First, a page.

Here at Hackaday, we’ve always been big fans of adding computer control to analog hardware. This CNC mod to a guitar pickup winding machine is a great example.

Cheap DIY MIDI to USB Adapter

[Joonas] became frustrated with cheap but crappy MIDI to USB converters, and the better commercial ones were beyond his budget. He used a Teensy LC to build one for himself and it did the job quite well. But he needed several converters, and using the Teensy LC was going to cost him a lot more than he was willing to spend. With some tinkering, he was able to build one using an Adafruit Pro Trinket which has onboard hardware UART (but no USB). This lack of USB support was a deal killer for him, so after hunting some more he settled on a clone of the Sparkfun Pro Micro. Based on the ATmega32U4, these clones were just right for his application, and the cheapest to boot. He reckons it cost him about $5 to build each of his cheap USB MIDI adapters which receive notes and pedal data from the keyboard’s MIDI OUT and transmit them to a computer

Besides the Pro Micro clone, the only other parts he used are a generic opto-coupler, a couple of resistors and a MIDI connector. After testing his simple circuit on a bread board, he managed to squeeze it all inside an old USB dongle housing, stuffing it in dead-bug style.

The heavy lifting is all done in the firmware, for which [Joonas] used LUFA — the Lightweight USB Framework for AVR’s. He wrote his own code to handle MIDI (UART) to USB MIDI messages conversion. The interesting part is his use of a 32.15 kbps baud rate even though the MIDI specification requires 31.25 kbps. He found that a slightly higher baud rate fixes a problem in the AVR USART implementation which tends to miss consecutive bytes due to the START edge not being detected. Besides this, his code is limited in functionality to only handle a few messages, mainly for playing a piano, and does not have full-fledged MIDI capabilities.

We’ve featured several of [Joonas]’s hacks here over the years, the most recent being the Beaglebone Pin-Toggling Torture Test and from earlier, How to Turn A PC On With a Knock And An ATTiny.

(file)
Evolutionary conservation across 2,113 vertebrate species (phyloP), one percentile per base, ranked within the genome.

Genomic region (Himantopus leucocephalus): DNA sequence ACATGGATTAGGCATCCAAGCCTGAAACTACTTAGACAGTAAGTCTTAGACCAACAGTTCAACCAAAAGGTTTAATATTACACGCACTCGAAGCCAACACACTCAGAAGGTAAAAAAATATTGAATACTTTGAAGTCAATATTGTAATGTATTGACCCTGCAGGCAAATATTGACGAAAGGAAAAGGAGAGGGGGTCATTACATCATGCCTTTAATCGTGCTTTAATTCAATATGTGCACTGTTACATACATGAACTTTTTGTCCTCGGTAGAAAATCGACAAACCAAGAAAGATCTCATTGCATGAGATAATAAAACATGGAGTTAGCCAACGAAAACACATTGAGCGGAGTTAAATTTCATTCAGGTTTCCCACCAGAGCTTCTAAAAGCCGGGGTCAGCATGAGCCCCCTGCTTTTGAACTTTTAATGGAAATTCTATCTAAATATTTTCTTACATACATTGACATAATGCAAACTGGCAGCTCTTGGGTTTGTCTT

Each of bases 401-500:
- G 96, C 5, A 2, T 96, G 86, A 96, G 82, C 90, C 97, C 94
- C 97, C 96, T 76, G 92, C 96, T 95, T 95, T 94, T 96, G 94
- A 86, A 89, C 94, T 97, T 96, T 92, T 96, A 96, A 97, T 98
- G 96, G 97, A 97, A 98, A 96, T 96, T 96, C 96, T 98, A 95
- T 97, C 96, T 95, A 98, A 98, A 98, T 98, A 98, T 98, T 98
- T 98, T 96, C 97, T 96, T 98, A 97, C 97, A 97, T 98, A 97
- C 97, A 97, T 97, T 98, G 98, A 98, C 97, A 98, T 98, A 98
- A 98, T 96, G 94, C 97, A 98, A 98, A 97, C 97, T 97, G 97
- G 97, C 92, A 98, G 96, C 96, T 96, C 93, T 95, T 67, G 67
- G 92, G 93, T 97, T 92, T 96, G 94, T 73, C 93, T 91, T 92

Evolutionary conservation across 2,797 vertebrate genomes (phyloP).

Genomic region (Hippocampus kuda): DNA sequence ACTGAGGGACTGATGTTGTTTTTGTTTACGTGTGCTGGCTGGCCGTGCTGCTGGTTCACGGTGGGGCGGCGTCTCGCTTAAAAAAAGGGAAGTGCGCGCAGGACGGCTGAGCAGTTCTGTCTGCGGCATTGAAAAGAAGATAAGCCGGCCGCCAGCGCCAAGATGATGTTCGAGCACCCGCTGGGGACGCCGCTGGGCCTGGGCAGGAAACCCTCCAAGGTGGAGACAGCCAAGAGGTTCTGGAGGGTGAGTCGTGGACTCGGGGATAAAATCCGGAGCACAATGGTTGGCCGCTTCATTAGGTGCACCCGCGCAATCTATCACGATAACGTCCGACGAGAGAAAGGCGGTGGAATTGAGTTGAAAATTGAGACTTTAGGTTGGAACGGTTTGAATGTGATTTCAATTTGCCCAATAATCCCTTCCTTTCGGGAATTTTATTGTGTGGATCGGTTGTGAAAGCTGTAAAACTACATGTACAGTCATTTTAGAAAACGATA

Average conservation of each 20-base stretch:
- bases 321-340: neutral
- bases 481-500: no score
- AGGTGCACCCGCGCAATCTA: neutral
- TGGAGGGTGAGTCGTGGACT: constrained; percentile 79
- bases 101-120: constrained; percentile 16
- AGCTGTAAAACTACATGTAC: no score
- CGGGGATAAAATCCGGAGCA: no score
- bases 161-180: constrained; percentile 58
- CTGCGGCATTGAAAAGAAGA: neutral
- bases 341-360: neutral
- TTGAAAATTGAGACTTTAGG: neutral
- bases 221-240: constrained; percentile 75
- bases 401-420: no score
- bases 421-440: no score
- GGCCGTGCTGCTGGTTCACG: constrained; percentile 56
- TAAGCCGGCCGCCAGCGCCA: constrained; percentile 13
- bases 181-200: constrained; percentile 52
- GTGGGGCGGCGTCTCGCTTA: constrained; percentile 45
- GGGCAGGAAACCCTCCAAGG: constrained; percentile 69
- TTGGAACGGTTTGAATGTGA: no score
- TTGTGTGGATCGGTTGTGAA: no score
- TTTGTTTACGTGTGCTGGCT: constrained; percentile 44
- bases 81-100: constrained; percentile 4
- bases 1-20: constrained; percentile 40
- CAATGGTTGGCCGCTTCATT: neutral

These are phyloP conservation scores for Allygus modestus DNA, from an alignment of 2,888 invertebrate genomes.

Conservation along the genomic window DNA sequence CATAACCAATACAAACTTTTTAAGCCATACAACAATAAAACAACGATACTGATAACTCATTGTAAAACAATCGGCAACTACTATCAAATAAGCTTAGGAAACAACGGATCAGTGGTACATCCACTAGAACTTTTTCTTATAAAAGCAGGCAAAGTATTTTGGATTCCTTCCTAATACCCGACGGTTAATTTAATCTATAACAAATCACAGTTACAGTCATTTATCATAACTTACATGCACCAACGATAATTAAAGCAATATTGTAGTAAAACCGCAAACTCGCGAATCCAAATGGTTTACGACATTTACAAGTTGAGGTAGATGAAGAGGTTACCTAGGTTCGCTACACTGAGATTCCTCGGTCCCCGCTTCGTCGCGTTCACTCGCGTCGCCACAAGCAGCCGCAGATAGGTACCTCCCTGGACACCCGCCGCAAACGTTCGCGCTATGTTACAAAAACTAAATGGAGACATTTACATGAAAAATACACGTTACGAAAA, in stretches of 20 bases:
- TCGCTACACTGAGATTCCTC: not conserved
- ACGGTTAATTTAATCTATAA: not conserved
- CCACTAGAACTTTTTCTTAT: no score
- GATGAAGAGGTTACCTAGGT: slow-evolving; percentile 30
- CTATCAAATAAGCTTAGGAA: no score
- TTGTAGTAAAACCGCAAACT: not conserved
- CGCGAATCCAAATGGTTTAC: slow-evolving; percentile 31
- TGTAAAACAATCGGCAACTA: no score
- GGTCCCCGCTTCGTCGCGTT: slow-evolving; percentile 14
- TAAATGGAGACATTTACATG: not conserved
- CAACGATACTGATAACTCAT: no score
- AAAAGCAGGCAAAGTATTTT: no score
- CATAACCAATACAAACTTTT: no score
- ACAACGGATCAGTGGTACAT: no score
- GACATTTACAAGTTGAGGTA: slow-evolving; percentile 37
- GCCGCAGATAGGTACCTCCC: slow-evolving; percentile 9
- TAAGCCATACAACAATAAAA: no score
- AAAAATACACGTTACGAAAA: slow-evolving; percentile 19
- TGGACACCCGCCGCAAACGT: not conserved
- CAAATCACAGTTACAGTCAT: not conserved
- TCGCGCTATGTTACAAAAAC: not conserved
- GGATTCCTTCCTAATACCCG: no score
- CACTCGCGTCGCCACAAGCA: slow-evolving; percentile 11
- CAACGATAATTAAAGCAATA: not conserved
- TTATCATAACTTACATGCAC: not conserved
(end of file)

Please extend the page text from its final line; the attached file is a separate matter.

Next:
Hackaday Prize Entry: Adaptive Guitar

Due to a skiing accident, [Joe]’s new friend severed the motor nerves controlling her left arm. Sadly she was an avid musician who loved to play guitar — and of course, a guitar requires two hands. Or does it? Pressing the string to play the complex chords is more easily done using fingers, but strumming the strings could be done electromechanically under the control of a foot pedal. At least that’s the solution [Joe] implemented so beautifully when his friend’s family reached out for help.

There are just so many things to enjoy while reading through [Joe]’s project logs on his hackaday.io page, which he’s entered into the Hackaday Prize. He starts out with researching how others have solved this problem. Then he takes us through his first attempts and experiments. For example, an early discovery is how pressing the strings on the fretboard pulls the string down where the picks are located, causing him to rethink his initial pick design. His criteria for the pick actuators leads him to make his own. And the actuators he made are a thing of beauty: quiet, compact, and the actuator body even doubles as part of a heat sink for his custom controller board. During his pick design iterations he gets great results using spring steel for flexibility leading up to the pick, but thinking of someday going into production, he comes up with his own custom-designed, laser-cut leaf springs, different for each string.  Needing Force Sensitive Resistors (FCRs) for the foot pedal, he iterates to making his own, laying out the needed interlinked traces on a PCB (using an Eagle script) and putting a piece of conductive rubber over it all. And that’s just a sample of the adventure he takes us on.

In terms of practicality, he’s made great efforts to make it compact and easy to set up. The foot pedal even talks to the control board on the guitar wirelessly. Non-damaging adhesives attach magnets and velcro to the guitar so that the control board and pick bridge can be precisely, yet easily, attached single-handedly. The result is something easy to manage by someone with only one working hand, both for set-up and actual playing. See it for yourself in the video below.

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Push Buttons, Create Music With A MIDI Fighter

Musicians have an array of electronic tools at their disposal to help make music these days. Some of these are instruments in and of themselves, and [Wai Lun] — inspired by the likes of Choke and Shawn Wasabi — built himself a midi fighter

Midi fighters are programmable instruments where each button can be either a note, sound byte, effect, or anything else which can be triggered by a button. [Lun]’s is controlled by an ATmega32u4 running Arduino libraries — flashed to be recognized as a Leonardo — and is compatible with a number of music production programs. He opted for anodized aluminum PCBs to eliminate flex when plugging away and give the device a more refined look. Check it out in action after the break!